On a recent afternoon standing in the Williamsburg apartment of Randall Morris and Shari Cavin, the eponymous Manhattan gallery owners, I was introduced to a new term. “A friend calls it our ‘ethnosphere,’ ” Morris said, referring to the pair’s permanently in-flux private exhibition space, which is filled, floor to ceiling, with tribal masks, sculptural works, canvasses, and all sorts of ephemera. It doubles as their living quarters. “It’s an ecosystem that’s not quite in control of itself,” he said.
Morris and his wife opened their first gallery in TriBeCa in 1985. At the time, it was one of only three galleries in the city, alongside Phyllis Kind, Rosa Esman, and Ricco Johnson (today Ricco Maresca) to specialize in Art Brut, outsider, and self-taught art—a field that the broader art market has become more receptive to only recently. The gallery later occupied a space above Dean and DeLuca in SoHo before moving to its current digs in Chelsea in 2006. But they are not just dealers. First-and-foremost, they consider themselves passionate collectors.
Evidence of this comes as Morris directs my attention to a metallic mermaid. “This is Georges Liautaud,” he said, introducing me to the prolific Haitian sculptor by way of the feminine figure posed in a suggestive mode of swimming, which sits in his living room. “He was a blacksmith,” added Cavin, “and the story goes that in the early ’50s the head of the National Museum of Haiti came across some metallic crosses in a graveyard made by Liautaud. He later asked the artist if he’d ever made a sculpture and Liautaud, in his insouciant way, said, ‘No, but come back in a week and I’ll have something for you.’ “
That “something” would turn out to be a mermaid, the first of Liautaud’s cut-metal sculptures, which would over several decades spawn a cottage industry of curio knockoffs in Haiti. Today, several of Liautaud’s sculptures sit in the permanent collection of the Museum of Modern Art in New York. The mermaid before us, said Morris, was “one of the first five or six Liautaud ever made.”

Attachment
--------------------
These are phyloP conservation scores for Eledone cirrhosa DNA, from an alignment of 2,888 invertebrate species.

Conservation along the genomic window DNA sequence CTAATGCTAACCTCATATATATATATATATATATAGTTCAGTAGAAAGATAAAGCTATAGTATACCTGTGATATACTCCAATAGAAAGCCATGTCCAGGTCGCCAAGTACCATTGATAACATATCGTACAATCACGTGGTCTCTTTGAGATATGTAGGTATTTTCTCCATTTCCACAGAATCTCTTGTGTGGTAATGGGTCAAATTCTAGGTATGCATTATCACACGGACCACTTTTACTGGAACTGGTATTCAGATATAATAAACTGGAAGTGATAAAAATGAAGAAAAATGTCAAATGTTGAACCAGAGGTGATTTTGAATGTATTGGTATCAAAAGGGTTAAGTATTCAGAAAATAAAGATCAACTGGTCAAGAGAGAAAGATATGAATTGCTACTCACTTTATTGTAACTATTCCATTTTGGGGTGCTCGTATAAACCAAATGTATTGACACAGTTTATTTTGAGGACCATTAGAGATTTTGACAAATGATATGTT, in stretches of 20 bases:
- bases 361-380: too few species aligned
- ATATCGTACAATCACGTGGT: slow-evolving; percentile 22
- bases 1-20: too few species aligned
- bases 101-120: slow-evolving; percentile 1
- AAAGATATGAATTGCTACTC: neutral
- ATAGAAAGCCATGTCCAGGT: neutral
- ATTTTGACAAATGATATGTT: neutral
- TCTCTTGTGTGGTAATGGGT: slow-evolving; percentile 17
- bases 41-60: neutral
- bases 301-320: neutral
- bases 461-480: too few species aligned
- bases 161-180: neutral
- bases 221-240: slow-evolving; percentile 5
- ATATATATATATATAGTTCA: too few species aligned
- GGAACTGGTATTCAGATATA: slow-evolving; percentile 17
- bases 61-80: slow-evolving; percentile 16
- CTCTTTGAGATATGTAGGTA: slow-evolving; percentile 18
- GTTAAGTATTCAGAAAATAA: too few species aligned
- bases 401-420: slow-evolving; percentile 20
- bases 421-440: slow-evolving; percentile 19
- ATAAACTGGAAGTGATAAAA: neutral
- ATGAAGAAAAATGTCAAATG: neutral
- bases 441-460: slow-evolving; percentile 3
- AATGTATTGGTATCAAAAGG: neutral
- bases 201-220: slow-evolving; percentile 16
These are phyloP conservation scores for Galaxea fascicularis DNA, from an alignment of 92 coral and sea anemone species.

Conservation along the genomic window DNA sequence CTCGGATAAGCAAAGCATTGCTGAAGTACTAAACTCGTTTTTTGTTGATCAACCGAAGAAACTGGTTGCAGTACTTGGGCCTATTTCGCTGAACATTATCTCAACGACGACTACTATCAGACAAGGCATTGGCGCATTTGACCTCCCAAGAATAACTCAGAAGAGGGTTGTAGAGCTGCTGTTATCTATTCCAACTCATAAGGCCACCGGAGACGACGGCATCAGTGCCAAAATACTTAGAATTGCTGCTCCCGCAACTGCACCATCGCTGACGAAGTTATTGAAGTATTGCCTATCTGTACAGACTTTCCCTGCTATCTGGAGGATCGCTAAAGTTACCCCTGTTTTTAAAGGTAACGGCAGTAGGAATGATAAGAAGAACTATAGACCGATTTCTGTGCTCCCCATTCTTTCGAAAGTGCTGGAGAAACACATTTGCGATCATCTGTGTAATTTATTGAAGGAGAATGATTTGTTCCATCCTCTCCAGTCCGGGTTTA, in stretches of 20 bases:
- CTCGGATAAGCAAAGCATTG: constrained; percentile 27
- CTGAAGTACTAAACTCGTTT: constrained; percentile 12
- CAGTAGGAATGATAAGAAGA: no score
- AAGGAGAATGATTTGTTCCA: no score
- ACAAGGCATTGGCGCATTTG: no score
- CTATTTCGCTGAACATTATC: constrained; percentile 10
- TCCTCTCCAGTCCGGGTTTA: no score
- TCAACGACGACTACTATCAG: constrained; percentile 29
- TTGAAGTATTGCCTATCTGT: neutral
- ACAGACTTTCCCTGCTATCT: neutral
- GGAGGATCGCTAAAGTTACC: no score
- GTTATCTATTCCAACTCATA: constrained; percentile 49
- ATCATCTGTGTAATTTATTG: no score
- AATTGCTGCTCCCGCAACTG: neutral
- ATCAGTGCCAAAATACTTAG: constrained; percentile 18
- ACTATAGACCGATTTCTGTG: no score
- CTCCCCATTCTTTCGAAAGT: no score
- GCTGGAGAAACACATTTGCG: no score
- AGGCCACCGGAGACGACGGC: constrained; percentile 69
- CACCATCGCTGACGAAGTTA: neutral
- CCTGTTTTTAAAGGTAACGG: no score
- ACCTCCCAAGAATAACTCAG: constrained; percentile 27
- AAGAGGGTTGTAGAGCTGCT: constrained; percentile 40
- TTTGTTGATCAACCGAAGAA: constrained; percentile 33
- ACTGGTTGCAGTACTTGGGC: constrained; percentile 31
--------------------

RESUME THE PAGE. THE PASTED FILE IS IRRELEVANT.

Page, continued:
Morris was quickly on to another item. “This is a mask from the Yangshao region of China,” he said, pointing to what looked like a small animal’s hip bone with two eyes carved into it. “It’s one of the oldest pieces we own, from around 3000 B.C.E. It’s almost neolithic.”
On the other end of the spectrum is a haunting oil of a sinister-looking hooded clown-like figure beside children by the Californian artist Jon Serl. The work, titled Nun and Three Kids, is largely inspired by Serl’s life, Morris explained. “He was a chuckwagon chef brought up by nuns. He was also a hobo in a traveling carnival family and female impersonator.” Serl was 89 when he met Morris, who came to represent the artist for the rest of his life. “He was one of the first major artists I dealt with,” Morris said.
The couple’s taste is deeply catholic, even within the context of self-taught art. They take an “edgier outlook on things,” Morris said.
“We want it to be real and authentic, but people are so busy looking for the top-of-the-line they miss this huge middle in tribal art of stuff that’s real and amazing,” Morris said, elaborating on the couple’s collection predilection. “But it’s not sexy to most people because it doesn’t go for a quarter of a million dollars.”
So what comprises “real and authentic?” I asked.
“At first it’s our gut reaction,” said Cavin, with Morris quick to follow, adding, “We look for work that fulfills whatever the artist set out to do. We’re going against what most of the art world is about, because the art world removes intentionality.” By this, Morris explained, he views the art world as a self-contained “culture” which tends to dilute the context of individual artists and their work. Morris and Cavin’s interest, in contrast, is in each individual artist they encounter. They look for the presence of “technical proficiency” meeting something they’ve “never seen before.”
This is not how many people in their field approach collecting, Morris said. “There’s a prissiness right now,” Cavin added. “Collectors want it to either be primitive or blue chip. They’re not really looking at the material itself. They too erase the intentionality.”
They brought up Henry Darger, a staple of the field, as an example. As one of the first dealers to show Darger back in the 1980s, Morris recalled how “no one was buying him because of the blood and violence” in his work. Back then a Darger piece could go for around $1,200. Today in Europe, Morris said, that figure can run as high as $750,000. “The violence became acceptable once they reached a certain price point, which transcended its subject matter,” said Morris.
In one sense, the overall increase in the value of self-taught art serves as validation for Morris and Cavin, but art-market acceptance was never really their priority to begin with.
“It’s a weird existential place to be because we fought for that recognition,” Morris said. “We keep saying it’s not a trend, or a movement. It’s always been here, and it’s always going to be here.”